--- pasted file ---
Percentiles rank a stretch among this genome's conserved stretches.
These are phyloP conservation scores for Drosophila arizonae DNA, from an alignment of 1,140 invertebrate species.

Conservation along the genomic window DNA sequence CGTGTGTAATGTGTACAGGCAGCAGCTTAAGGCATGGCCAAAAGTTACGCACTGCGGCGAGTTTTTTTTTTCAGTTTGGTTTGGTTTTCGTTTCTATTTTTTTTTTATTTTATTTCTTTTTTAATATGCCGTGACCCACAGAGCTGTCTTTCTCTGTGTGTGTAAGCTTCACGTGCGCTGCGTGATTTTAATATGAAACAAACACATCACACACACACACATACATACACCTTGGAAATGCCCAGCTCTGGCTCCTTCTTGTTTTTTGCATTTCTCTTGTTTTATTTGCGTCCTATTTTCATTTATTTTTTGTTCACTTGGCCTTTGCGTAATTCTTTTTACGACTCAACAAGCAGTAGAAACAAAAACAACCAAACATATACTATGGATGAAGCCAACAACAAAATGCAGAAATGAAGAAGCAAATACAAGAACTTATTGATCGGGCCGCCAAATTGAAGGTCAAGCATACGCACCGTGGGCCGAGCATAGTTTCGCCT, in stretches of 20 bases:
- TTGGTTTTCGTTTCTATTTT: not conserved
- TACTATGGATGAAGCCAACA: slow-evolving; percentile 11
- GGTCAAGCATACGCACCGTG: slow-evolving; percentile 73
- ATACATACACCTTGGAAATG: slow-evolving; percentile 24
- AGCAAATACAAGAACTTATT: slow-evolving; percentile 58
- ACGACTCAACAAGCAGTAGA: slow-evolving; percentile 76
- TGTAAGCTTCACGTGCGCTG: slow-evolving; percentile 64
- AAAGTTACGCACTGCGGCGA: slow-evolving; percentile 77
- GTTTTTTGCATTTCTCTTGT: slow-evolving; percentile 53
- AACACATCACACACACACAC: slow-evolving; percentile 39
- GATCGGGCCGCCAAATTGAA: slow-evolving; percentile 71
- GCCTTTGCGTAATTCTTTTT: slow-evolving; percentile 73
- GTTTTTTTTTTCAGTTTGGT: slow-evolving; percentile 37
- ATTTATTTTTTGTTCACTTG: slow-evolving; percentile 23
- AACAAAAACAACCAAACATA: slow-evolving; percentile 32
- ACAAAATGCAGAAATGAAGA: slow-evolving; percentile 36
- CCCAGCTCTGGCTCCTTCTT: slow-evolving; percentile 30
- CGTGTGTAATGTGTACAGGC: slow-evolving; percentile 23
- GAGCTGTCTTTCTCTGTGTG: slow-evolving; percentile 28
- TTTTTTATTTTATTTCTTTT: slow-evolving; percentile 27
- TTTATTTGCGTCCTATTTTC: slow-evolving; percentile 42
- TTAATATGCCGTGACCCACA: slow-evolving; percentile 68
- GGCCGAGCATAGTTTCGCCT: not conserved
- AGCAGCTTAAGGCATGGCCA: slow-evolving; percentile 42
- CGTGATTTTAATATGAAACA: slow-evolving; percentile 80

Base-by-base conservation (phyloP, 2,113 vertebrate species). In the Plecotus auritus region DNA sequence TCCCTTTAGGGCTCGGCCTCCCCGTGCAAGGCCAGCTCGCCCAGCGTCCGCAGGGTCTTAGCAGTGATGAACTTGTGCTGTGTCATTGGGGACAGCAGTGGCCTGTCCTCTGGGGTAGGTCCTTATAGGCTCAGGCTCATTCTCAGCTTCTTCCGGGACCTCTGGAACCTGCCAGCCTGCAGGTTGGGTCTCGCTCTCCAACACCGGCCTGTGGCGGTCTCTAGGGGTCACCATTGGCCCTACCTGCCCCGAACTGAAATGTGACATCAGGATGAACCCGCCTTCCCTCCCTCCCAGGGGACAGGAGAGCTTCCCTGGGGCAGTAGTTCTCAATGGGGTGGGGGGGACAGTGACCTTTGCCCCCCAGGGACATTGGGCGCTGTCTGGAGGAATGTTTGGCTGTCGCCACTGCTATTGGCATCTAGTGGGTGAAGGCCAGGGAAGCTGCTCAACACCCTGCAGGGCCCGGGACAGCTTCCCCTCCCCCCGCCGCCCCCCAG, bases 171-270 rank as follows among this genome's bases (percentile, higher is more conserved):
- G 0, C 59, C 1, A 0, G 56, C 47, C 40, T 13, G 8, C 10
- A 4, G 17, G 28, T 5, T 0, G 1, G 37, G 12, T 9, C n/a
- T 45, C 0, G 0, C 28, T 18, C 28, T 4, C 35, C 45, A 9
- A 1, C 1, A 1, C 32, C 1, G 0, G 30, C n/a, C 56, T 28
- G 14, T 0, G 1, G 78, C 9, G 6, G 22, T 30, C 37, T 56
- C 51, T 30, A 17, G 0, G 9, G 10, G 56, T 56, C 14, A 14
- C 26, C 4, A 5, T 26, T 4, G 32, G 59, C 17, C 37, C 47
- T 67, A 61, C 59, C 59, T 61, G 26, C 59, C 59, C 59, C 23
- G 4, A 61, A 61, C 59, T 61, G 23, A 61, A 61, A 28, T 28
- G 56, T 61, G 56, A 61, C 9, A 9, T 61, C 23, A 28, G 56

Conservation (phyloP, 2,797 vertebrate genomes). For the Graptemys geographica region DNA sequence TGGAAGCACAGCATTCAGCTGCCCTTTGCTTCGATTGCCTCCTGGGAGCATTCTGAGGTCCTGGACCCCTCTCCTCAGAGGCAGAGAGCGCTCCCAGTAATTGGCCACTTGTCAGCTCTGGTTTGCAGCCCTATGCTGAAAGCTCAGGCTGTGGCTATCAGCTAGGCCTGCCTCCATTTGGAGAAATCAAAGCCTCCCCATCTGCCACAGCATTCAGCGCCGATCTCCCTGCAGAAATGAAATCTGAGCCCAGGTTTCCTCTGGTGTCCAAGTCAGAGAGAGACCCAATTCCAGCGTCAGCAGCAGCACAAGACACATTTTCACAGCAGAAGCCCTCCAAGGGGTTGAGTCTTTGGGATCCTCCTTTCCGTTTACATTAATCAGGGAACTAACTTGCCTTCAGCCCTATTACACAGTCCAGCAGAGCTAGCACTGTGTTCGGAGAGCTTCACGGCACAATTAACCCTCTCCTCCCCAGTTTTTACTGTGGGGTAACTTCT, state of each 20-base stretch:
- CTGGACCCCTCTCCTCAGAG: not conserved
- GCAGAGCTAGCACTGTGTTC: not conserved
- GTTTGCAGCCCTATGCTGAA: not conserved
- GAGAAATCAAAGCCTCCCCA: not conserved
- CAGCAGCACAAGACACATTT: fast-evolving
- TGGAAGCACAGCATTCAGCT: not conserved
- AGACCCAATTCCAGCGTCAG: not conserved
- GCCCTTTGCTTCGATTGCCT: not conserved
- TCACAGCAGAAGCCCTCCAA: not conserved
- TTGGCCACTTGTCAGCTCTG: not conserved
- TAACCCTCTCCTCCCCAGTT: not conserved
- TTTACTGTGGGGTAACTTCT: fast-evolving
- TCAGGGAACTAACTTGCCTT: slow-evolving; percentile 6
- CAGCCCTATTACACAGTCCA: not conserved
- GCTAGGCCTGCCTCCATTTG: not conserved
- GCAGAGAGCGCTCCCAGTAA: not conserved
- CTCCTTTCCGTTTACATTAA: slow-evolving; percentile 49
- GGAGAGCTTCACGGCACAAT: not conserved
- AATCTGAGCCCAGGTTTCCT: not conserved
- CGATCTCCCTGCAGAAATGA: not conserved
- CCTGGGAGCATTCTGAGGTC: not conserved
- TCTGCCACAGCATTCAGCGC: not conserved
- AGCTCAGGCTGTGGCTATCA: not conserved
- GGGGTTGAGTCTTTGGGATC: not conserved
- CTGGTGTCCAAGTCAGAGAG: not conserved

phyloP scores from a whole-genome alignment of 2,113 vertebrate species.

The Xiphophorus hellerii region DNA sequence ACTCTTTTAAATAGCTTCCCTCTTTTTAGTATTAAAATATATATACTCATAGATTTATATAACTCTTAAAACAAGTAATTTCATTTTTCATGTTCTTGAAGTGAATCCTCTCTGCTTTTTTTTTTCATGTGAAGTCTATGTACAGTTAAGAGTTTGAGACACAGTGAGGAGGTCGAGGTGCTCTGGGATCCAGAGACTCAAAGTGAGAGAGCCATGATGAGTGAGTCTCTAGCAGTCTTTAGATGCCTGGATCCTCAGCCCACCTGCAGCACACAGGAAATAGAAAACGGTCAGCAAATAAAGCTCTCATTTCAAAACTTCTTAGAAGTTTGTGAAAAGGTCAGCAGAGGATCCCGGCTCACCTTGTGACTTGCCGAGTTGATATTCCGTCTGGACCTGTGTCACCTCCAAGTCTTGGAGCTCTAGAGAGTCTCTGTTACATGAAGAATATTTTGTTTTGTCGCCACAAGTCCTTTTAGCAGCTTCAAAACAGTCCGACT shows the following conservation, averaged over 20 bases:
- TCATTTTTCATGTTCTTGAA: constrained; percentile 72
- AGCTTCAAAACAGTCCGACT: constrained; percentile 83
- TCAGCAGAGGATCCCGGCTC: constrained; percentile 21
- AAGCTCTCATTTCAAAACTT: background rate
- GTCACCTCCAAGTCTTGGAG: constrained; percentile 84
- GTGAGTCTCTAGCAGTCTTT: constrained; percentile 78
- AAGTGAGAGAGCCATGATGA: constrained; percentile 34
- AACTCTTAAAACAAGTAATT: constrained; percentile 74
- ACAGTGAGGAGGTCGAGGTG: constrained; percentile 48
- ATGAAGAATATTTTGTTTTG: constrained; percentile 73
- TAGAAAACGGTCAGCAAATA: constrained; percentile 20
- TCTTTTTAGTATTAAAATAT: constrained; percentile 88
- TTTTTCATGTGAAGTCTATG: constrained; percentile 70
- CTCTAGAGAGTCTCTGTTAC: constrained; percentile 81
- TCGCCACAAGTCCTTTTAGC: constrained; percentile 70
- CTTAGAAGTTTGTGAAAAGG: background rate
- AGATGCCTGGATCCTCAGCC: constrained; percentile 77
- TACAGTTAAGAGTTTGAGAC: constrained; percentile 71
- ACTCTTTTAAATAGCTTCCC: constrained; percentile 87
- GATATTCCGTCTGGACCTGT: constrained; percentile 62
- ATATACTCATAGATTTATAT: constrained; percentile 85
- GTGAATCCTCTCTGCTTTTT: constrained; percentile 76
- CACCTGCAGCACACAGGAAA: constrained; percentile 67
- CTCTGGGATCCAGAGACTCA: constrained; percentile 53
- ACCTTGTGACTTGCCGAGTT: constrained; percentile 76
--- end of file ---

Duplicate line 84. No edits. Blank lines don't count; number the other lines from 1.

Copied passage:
- AGATGCCTGGATCCTCAGCC: constrained; percentile 77